MANY international students have lost up to three weeks of pay following news that Swan Services has gone into administration. Vivian Tan reports.
The collapse of Swan Services, one of Australia’s biggest cleaning companies last week has left thousands of employees, many of whom are international students, jobless and unpaid.
The bankruptcy of the Sydney-based company terminated the employment of all staff and has left $1.6 million worth of unpaid employee entitlements.
A percentage of the workers will be eligible for the Fair Entitlements Guarantee, a Federal Government scheme which provides certain entitlements to those whose employers have gone out of business.
However, this service is only accessible to Australian citizens, or holders of a permanent visa or a special category visa.
Around half of Swan Service’s Victorian workers, who are international students on temporary visas, have lost up to three weeks of pay with no possible remuneration in sight. Meld has approached the Department of Education, Employment and Workplace Relations for comment.
“They’re wondering how they’ll pay their tuition fees, their rent, even (for) their food. It’s a terrible situation.” – Jess Walsh, United Voice.
Jess Walsh, Victorian state secretary of the union United Voice is calling on the Federal Government to offer international students access to the Fair Entitlements Guarantee.
Many international students struggle to support themselves and turn to part-time occupations with flexible hours, such as cleaning. These jobs manage to assist them with paying for tuition fees, rent, food and other basic expenses.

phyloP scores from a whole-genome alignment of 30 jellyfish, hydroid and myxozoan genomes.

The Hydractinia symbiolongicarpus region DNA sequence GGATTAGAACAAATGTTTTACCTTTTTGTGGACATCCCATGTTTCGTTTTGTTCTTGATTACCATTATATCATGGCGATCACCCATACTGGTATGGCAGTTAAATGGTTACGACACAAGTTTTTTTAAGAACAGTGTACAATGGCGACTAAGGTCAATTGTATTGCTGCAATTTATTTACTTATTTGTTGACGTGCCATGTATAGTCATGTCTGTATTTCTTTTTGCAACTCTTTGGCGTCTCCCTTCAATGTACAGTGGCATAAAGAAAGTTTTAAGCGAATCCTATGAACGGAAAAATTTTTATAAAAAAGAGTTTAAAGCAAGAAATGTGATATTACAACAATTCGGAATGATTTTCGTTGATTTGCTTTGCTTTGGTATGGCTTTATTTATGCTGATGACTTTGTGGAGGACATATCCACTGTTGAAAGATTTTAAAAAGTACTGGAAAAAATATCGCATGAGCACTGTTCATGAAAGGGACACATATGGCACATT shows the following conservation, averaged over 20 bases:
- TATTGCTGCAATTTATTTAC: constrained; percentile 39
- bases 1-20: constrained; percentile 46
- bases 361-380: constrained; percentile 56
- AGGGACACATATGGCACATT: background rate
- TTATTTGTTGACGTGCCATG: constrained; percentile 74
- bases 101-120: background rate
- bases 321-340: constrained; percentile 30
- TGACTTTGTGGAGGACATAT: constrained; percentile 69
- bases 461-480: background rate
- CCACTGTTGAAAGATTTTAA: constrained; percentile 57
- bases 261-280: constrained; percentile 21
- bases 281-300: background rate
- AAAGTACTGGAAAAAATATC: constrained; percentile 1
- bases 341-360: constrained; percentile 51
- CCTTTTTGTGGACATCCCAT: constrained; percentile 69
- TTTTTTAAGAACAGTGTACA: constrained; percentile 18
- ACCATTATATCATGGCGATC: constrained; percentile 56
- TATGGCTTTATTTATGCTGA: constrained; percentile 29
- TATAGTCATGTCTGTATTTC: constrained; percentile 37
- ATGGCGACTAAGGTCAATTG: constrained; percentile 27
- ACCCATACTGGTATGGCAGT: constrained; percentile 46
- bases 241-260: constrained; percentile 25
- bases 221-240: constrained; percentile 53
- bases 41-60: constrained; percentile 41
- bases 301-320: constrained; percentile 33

”They’re wondering how they’ll pay their tuition fees, their rent, even (for) their food. It’s a terrible situation,” Ms Walsh said.
Earlier this year, United Voice launched a campaign to renew the Clean Start Agreement, a landmark agreement that increased wages by almost 20 per cent and provided for fairer workloads and more job security.
“International students represent an enormous boost for our economy. But they are not just a cash cow. They are people with rights, and as a community we all have the responsibility to ensure they are treated properly,” Ms Walsh said.
Former Deputy Prime Minister Brian Howe was present at the campaign’s launch and stressed the campaign is not only about fair wages and rights but also about the worker’s dignity.
“Relationships are fundamentally important between employers and employees. This campaign is about winning and to win and win again,” he explained.
To help international students better understand their rights, United Voice has created a Get Respect Facebook Page that answers questions about studying, working and living in Australia.